Monday, February 8, 2010

I am not a dirty hand model but I don't wear gloves

There were about 3 people ahead of me when I got there. I sign-in, and give the casting assistant my comp card. After I sit down, she asks my last name. I tell her. I guess I was writing messy today. She clips my comp card to my sign in sheet and hands it back.

On set, a man is setting his hands the way the photographer asked, stretching out his arm showing the camera his palms and front of his hands. He is holding a something, and the photographer was trying to adjust the thing in his hand perfect.

Photographer: Let’s hide those other fingers.

Male Hand model: Hide my hand!?

Photographer: Just those other fingers.

I moisturized my fingers, take off my cardigan button sweater thingy, and rub a bit more lotion on my arms, and my elbows. You never know what will be photographed at a casting like this. They say Hands but it could be your elbow, upper arms in the shot, no clue. So I am sitting in my DVF short sleeve brown dress I love and wear often and I am a little cold. The window is open and it is 20 degrees out, it is ok though I mean I don’t want to be a pain in the ass and ask to shut it. I stand up and go towards the other side of the room, leaving my bag, and wait my turn.

When another hand model enters the casting I go to my chair again and take a seat, a seat is valuable at a casting, sometimes there isn’t one at all.

I listen to the ladies around me, and the older men prepare their hands and chat. A few recognize each other from other jobs, probably. One lady is taking about a divorce and started up a chat with the casting assistant that is pregnant, but model-looking. The casting assistant wasn’t sure how to spell her name from the sign in sheet…they go into a long spelling of names conversation.

The other day on I was asked about age, and I am reminded of the question when I sit among these hand models at this casting. They are not young. I am the youngest one actually.

On set I hold my sign in sheet with my number on it, number 12.

When it is my turn I am glad. Castings involved often a lot of waiting. It is best to bring reading material, a journal to write in, I also play with my iPhone, downloading an app or reading an ebook.

Lately my agents have been direct booking me (which means there is no casting and you are hired off your photos alone), and those situations are very nice. Or, sometimes I’ve mailed my portfolio to offices, editors, ad agencies, etc.
And I have experience as a hand model, but I don’t consider myself a die-hard, hand model. I am not a dirty hand model but don’t wear gloves purposely. (I always seem to lose one of my gloves anyways.)

It’s my turn.

When I am in front of the camera, I focus on what the photographer is trying to capture and look often at his eyes and my fingers.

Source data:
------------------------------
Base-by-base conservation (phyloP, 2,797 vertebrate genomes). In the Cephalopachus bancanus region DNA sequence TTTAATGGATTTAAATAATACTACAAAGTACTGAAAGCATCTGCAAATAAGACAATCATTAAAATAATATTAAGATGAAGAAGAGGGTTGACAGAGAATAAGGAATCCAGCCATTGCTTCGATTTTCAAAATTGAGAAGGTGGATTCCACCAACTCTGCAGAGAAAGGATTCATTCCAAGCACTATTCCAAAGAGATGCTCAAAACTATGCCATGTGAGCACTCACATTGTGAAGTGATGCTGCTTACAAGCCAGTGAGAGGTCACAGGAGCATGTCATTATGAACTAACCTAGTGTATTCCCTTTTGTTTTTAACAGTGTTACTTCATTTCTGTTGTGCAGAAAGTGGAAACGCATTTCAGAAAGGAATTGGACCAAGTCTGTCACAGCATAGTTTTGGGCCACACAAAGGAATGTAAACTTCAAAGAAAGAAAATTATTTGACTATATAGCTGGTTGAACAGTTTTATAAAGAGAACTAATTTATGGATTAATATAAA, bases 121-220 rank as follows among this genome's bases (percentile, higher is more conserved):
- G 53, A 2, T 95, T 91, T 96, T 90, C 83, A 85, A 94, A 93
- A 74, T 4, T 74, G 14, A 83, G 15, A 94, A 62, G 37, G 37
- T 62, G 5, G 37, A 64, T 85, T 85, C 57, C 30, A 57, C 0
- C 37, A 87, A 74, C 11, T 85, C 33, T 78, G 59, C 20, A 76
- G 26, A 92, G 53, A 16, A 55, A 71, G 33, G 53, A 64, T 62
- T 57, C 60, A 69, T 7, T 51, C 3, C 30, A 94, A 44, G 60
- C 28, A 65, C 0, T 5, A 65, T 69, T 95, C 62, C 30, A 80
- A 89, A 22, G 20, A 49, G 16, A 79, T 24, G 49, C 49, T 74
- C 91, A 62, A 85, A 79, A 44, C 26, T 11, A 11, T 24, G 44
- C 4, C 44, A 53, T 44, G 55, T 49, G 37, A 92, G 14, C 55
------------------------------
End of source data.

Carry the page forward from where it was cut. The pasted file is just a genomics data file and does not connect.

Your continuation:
I slate, which today means holding the sign-in sheet so the photographer can take a shot of my number, 12.

Next I stand on an Apple Box and stretch out my right arm, and he takes a shot of my hands fingers apart, the front and back. And then the other box and the other arm.
The photographer pulls a paper clip out of his pocket. (If I had to keep track of a paperclip, I’d probably lose it in five seconds, but of course I don’t tell him this.)

I know my fingers, and how to make them look pretty, how to hold a paper clip upright so it stands tall, and hold it firmly between my thumb and forefinger at the same time, so it doesn’t go flying across the room or fall in a crack on the floor, but soft enough to make it look good.

There is real focusing that goes on during it. I hardly breathe. It takes a bit of finger balance, and also it involves arching the fingers, sort of like arching the body, to make them look longer sometimes. Tension in the fingers creates red and white at the tips of the fingers, which isn’t attractive to the camera. So like posing full body, breathing and relaxing your hand is essential. Using my thumb and forefinger to balance and hold the paperclip and keep the rest of my fingers out of the shot is the shot completely. I point the rest of my fingers upward and bend them back by stretching them towards me, away from my forefinger and thumb which is the only thing in frame. IT is like Yoga for your fingers.

We change finger angles about 10 times, always holding the paperclip, and I can tell the photographer thinks I am young in the sweet way he speaks to me while I move my fingers or maybe he just is like this with everyone, but one thing is for sure I have the youngest hands in the room. Which can be a good thing. We’ll see. I try to get in, get out, and move on, I don’t dwell on castings, years of this has made me blasé about it.

After the casting shots, I head to my stuff on the chair, a lady is sitting in the chair and she says “Don’t worry I am not sitting on your coat.”

I say, "Don’t worry, you are not the worst thing to touch the coat compared to what touches it on the subway.”

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